A Manitoba man charged with killing his parents and the attempted murder of his former supervisor will undergo a psychiatric assessment to determine whether he’s criminally responsible for the 2021 attacks.
Trevor Robert Farley is charged with first-degree murder in the death of his 73-year-old mother, Judy Swain, and second-degree murder in the death of his father, Stuart Farley, also 73.
Farley has also been charged with attempted murder for allegedly stabbing his former supervisor at Seven Oaks Hospital in Winnipeg on Oct. 27, 2021, the same day his parents were killed.
At a Tuesday court appearance for the accused, Manitoba Court of King’s Bench Justice Ken Champagne granted an application from the Crown for an assessment to determine whether Farley, who was 37 years old at the time of the attacks, was suffering from a mental disorder at that point and was not criminally responsible.
In Canada, a person can be found not criminally responsible if mental illness is determined to be a factor that made itimpossible for them to understand the nature of their actions or know they were wrong.
Crown prosecutor Shannon Benevides said Farley had communicated through counsel that he was raising the not criminally responsible designation as a defence.
His lawyer, Laura Robinson, took no issue with the application Tuesday.
Farley is charged in a series of attacks that happened on Oct. 27, when Judy Swain’s body was found in her home in the rural community of New Bothwell, just southeast of Winnipeg.
Stuart Farley was found dead in a home on Winnipeg’s Toronto Street the same day.
Police allege that after killing his parents, Trevor Farley drove to Seven Oaks Hospital in Winnipeg, where he worked as a nurse, and stabbed a nursing supervisor there 14 times. He was arrested there after being tackled by a doctor.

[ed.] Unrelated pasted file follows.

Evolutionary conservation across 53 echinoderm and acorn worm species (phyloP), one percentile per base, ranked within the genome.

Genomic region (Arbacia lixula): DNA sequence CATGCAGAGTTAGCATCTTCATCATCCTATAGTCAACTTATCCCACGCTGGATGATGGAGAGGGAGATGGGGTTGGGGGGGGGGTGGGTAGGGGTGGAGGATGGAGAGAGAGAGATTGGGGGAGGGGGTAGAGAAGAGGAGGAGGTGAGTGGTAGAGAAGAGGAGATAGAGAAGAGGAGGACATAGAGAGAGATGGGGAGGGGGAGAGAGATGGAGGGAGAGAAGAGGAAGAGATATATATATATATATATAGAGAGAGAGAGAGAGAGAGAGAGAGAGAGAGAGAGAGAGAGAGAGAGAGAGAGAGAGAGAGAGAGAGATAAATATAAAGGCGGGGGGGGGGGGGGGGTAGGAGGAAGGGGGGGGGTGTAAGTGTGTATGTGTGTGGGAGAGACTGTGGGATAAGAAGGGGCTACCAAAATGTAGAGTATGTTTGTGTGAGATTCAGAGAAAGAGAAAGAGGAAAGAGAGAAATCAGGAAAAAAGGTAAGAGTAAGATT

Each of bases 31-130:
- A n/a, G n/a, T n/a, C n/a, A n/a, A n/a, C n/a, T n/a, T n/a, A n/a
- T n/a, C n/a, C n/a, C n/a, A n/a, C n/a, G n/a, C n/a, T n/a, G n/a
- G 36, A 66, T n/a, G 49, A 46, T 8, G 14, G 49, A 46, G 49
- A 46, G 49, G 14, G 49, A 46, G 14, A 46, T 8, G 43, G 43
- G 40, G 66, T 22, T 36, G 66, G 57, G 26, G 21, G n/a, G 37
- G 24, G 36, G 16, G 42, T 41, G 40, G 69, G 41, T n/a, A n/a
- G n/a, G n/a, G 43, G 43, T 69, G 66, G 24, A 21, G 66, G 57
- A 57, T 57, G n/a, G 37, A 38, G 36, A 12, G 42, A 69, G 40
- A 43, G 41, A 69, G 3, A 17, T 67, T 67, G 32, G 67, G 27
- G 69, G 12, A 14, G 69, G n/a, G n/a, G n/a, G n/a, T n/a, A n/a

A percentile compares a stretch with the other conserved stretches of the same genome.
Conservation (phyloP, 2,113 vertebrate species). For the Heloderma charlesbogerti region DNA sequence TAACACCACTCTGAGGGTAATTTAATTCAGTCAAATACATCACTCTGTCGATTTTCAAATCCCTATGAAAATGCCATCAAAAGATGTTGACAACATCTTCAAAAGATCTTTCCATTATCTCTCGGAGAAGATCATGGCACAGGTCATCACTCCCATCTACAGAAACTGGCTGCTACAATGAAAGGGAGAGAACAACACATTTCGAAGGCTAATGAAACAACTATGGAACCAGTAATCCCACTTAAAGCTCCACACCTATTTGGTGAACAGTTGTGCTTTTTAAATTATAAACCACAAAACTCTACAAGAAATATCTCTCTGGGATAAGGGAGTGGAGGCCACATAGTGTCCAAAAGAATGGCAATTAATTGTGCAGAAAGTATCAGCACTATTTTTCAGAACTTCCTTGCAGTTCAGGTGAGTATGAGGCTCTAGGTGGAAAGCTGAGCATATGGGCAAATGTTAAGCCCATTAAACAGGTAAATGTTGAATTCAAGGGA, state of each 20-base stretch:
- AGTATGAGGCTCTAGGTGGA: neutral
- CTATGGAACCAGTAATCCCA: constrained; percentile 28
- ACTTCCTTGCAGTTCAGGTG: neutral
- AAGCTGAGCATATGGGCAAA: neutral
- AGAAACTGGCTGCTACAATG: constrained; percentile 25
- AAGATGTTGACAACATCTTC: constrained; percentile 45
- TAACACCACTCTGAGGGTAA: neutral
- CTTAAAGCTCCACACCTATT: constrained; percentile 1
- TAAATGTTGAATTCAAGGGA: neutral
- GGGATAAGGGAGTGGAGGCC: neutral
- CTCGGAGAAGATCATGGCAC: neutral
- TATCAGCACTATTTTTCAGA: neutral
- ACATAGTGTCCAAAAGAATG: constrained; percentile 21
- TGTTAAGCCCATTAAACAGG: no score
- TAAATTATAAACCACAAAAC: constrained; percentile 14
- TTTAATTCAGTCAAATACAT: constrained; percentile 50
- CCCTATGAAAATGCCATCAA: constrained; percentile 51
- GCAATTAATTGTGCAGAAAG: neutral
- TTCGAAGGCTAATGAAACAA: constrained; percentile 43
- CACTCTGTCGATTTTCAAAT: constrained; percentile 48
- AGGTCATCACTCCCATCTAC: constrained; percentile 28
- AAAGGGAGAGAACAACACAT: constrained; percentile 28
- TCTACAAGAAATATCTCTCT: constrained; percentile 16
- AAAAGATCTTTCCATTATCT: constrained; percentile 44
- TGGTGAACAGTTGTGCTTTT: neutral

Last year, unsealed court documents — written by investigators to get search warrants —included details about what police believed happened leading up to those attacks.
Left mental health crisis centre: court documents
The court documents say Farley had been ordered to be involuntarily assessed by a psychiatrist at the Mental Health Crisis Response Centre, near Winnipeg’s Health Sciences Centre, on the morning of the attacks — but he walked out of the facility hours later.
According to the documents written by RCMP and Winnipeg police, Farley sought help for mental health issues on Oct. 26, 2021, and spent the night at the crisis centre.
He was reassessed on the morning of Oct. 27, and a decision was made to admit him to be involuntarily assessed by a physician, the court documents say.
The search warrant documents say what’s referred to as a “Form 4” was completed. That allows an individual to be taken to a psychiatric facility for an assessment by a psychiatrist when they are either unwilling or unable to consent to a voluntary assessment.
However, around 11:45 a.m. — about three hours after the form was filled out — Farley walked out of the facility’s front door, the court document alleges.
The RCMP officer noted in the search documents that he read the application for the involuntary assessment. The doctor who filled out the form wrote that Farley had a disorganized thought process, believed he was a prophet, had delusions and auditory hallucinations, and had intense suicidal thoughts.
After Farley left, Crisis Response Centre staff called 911, as per the centre’s policy, as well as Farley’s estranged wife, according to the document.
Police allege that after leaving the Crisis Response Centre shortly before noon, Farley went to his father’s home on Toronto Street in Winnipeg, and after killing Stuart Farley there, drove to New Bothwell, where he killed his mother. He drove from there to Seven Oaks Hospital, police say.
None of the allegations against Farley have been tested in court.
At Tuesday’s hearing, Justice Champagne granted 30 days for an assessment order to be conducted by Manitoba Shared Health. If an assessment cannot be conducted during that time, the Crown can ask for an extension.
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